(R-CALFUSAVice President/Region II Director Randy Stevenson authored the following rebuttal to a recent op-ed by NCBA President John Queen, titled “Government Meddling Threatens Cattle Industry’s Future.” Stevenson also co-chairs R-CALFUSA’s Marketing Committee and represents the group on the agriculture advisory board for the Commodity Futures Trading Commission.)
Mr. Queen has expressed chagrin over some proposed market reforms that may be included in the 2007 Farm Bill. The proposals he opposes would free the market from its limited access, thus encouraging young people to participate, invigorating rural development, and helping small business agriculture – without government expenditure.
His complaint about government meddling rings a little hollow, somewhat like the speeder stopped by the highway patrol. The proposed reforms have kindred restrictions that exist in other markets, and have existed for a very long time. Like traffic laws that make travel safe and efficient, those restrictions are in place because they make the free market work properly.
Mr. Queen raises an objection to the prohibition of packer ownership of cattle, but the prohibition of packer ownership of cattle is like the prohibition of insider trading. Mr. Queen says, “In over 58 million cattle transactions studied between 2002 and 2005, only 5 percent involved any type of direct packer ownership.” In the interest of accuracy, it should be noted that the study covered 590,000 transactions on 58 million cattle. But it doesn't matter what the packer ownership volume is, it’s an issue of market timing. Employees of companies traded on Wall Street own even less than 5 percent of the stock traded, yet insider trading is against the law. When packers own their own cattle, they can use the timing of their slaughter to affect the market. Their timing increases the market access risk endured by cash market sellers. By contrast, no one on Wall Street suffers market access risk.
The independent study Mr. Queen mentions – the Livestock and Meat Marketing Study (LMMS) – acknowledges market access risk and indicates that producers accept a discount on their cattle in order to guarantee market access. The Captive Supply Reform Act (CSRA) addresses the market access problem as well. While the focus of the CSRA is on making sure contracts are tied to a firm price when they are made, it would, in concert with the cattle ownership prohibition for packers, modify current captive supply practices so that market access risk would not exist in the slaughter cattle market.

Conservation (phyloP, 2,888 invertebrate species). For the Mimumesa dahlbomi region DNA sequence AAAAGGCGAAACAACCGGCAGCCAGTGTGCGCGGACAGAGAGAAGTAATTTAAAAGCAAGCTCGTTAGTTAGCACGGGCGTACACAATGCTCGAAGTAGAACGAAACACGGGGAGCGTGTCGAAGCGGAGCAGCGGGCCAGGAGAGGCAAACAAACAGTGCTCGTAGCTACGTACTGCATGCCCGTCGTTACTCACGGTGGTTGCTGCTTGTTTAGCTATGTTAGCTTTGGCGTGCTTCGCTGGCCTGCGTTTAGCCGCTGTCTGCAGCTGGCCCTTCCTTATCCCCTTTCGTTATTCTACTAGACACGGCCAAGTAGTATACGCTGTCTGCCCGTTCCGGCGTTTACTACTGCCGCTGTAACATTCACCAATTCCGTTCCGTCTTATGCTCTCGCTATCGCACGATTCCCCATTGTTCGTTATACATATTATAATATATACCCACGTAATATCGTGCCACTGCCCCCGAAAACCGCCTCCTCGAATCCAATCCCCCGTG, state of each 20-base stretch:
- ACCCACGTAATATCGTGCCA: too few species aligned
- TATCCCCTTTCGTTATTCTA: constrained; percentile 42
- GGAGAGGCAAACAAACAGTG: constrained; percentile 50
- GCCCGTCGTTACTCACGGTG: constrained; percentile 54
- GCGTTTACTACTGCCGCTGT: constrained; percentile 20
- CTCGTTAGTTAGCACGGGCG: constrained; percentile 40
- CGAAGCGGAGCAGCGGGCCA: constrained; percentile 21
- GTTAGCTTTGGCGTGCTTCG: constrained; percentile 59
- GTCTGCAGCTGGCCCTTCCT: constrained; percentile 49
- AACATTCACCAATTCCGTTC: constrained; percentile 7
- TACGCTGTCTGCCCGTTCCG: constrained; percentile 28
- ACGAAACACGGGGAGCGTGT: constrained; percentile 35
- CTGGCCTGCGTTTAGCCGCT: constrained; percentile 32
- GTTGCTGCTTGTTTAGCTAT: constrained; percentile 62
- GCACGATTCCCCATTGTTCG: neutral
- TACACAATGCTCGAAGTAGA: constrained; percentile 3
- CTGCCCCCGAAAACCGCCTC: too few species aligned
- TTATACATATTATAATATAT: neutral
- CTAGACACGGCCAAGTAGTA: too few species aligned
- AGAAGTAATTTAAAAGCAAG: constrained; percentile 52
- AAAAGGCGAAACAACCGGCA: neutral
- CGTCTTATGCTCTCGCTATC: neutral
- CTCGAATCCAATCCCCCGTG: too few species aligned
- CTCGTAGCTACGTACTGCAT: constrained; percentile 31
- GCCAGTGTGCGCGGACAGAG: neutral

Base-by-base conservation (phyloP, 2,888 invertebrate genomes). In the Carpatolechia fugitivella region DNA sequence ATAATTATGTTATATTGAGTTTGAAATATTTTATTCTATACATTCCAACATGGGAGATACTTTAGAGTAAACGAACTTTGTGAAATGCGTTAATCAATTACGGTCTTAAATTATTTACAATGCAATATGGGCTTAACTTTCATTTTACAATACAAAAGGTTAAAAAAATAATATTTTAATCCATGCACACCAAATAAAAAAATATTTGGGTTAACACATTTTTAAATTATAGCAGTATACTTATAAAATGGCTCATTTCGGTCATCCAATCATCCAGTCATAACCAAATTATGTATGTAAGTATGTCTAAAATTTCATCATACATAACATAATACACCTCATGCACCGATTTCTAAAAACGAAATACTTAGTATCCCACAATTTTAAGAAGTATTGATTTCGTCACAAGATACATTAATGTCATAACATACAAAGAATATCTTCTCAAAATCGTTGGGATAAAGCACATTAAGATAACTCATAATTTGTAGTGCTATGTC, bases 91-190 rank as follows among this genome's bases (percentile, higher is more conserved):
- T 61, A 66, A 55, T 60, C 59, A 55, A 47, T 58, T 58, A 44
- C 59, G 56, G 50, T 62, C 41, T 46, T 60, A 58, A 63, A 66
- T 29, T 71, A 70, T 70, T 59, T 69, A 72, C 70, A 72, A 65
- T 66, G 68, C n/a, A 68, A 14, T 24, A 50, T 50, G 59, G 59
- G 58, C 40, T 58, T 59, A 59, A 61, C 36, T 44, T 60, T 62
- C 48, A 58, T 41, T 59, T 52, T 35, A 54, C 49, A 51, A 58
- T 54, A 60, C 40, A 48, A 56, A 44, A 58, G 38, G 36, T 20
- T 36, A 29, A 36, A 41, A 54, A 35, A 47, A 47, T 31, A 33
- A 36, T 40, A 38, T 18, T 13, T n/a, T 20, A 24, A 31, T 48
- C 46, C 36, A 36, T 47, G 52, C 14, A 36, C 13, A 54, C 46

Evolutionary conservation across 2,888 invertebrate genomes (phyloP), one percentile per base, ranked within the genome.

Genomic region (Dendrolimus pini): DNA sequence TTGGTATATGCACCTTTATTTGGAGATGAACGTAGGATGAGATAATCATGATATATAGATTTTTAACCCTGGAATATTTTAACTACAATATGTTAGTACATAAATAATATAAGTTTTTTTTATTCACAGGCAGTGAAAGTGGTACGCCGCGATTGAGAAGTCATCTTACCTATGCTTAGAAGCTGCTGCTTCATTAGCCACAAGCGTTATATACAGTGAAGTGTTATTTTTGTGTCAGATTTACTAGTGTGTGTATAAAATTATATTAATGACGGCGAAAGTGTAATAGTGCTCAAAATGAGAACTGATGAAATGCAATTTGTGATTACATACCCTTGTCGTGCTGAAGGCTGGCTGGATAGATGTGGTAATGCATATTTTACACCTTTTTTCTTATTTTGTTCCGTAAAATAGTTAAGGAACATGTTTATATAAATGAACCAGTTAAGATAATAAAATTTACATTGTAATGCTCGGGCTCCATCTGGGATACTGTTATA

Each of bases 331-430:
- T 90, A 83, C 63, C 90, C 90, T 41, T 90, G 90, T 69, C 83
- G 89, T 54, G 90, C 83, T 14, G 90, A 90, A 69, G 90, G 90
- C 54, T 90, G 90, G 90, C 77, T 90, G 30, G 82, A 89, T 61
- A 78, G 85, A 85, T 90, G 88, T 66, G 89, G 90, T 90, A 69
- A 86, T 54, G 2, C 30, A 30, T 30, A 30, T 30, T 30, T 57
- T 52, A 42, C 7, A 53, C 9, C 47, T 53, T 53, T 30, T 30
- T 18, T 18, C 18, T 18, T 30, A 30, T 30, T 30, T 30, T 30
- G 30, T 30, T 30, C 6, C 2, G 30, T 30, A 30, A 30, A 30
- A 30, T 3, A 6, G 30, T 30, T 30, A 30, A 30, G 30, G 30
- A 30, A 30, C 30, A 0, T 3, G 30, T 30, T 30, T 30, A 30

Mr. Queen also suggests that cattlemen who have made large investments and commitments will be penalized. In contrast, the LMMS indicates that small producers do not widely participate in alternative marketing agreements such as captive supply contracts. They are, therefore, in the group with the greatest likelihood of suffering from the lack of market access. Small production is where young people who are new entrants into the market begin. It is no wonder their numbers are few.
It is important to note that the LMMS clarifies whom Mr. Queen is defending. The study differentiates between “small” cattle producers and “large” cattle producers by stating, “Large beef producers are defined as the 25 largest feedlots and 25 largest cow/calf operations in the United States, and small beef producers are the remainder.” So Mr. Queen's defense of the status quo helps only the 25 largest producers in the U.S. and the rest are left with a market access problem.
Contrary to the suggestion of Mr. Queen that these reforms would move the market in the direction of inordinate government control, they would, in fact, make the livestock markets work more like the old-fashioned capitalism of Wall Street. It’s not socialism. It’s not government meddling. It’s just the enforcement of time-proven free access to a market that is honest and competitive. And without free access, honesty and competition, capitalism is just an illusion.